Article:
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Censorship, the Internet and schools : a new moral panic ?
Censure, l'Internet et les écoles : une nouvelle panique morale ?
As the use of the Internet in schools increases, so too do anxieties over inappropriate access, often fuelled by a popular media focus upon the dangers of children's exposure to pornographic or extremist material. Teachers and school managers, attempting to weigh such hazards against the education potential of access to global information sources, are caught in the crossfire between those who call for rigid controls and those who argue for freedom and access. In the context of these contrary positions, this article begins by exploring the extent to which current public concern over Internet access can be seen as the 'moral panic' of the 1990s. Following this, we draw upon examples from Education Departments' Superhighways Initiative (EDSI) to examine the responses of teachers faced with these dilemmas and the effectiveness of various strategies in resolving them. While a combination of control over access (particularly for younger children) and sanctions for inappropriate use was in operation in most schools, many teachers' preferred strategy was to alert pupils to the potential dangers, and to educate them to become responsible users.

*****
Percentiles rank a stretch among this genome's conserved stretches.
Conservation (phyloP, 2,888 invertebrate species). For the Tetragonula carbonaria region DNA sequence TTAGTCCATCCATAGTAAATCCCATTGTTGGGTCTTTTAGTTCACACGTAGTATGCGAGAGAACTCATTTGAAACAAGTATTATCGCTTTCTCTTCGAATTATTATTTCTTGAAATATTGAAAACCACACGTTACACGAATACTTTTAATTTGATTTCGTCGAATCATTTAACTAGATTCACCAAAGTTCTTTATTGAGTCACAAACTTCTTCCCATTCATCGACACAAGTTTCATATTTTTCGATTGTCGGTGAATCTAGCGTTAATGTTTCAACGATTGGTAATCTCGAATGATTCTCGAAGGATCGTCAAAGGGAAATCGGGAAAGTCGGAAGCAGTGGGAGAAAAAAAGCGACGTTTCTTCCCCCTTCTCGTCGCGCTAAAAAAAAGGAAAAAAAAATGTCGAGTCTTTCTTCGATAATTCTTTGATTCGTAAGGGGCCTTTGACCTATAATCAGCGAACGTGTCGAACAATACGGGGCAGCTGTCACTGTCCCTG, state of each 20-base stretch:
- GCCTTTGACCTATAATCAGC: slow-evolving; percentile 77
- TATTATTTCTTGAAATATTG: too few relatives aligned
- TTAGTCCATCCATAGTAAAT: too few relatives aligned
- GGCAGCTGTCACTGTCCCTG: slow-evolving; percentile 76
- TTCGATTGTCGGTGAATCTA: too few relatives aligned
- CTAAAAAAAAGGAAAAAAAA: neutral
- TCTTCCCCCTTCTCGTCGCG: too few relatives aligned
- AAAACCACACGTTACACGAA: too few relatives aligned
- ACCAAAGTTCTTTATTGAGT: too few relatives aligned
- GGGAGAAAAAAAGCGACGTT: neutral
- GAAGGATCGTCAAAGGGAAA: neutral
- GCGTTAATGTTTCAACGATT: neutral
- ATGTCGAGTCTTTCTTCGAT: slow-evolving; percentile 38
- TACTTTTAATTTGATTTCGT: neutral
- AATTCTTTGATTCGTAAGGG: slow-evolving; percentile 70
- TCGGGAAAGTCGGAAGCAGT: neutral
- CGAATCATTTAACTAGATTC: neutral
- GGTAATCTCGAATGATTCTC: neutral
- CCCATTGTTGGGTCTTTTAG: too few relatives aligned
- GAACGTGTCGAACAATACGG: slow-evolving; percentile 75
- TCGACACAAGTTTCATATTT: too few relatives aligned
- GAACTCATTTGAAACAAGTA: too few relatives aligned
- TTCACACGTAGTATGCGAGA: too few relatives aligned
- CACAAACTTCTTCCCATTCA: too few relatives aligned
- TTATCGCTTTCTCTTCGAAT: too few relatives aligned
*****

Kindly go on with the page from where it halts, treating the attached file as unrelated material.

Taylor & Francis
ISSN : 0958-5176
Curriculum journal A. 2000, vol. 11, n° 2, pp. 273-285 [bibl. : 1 p.3/4]
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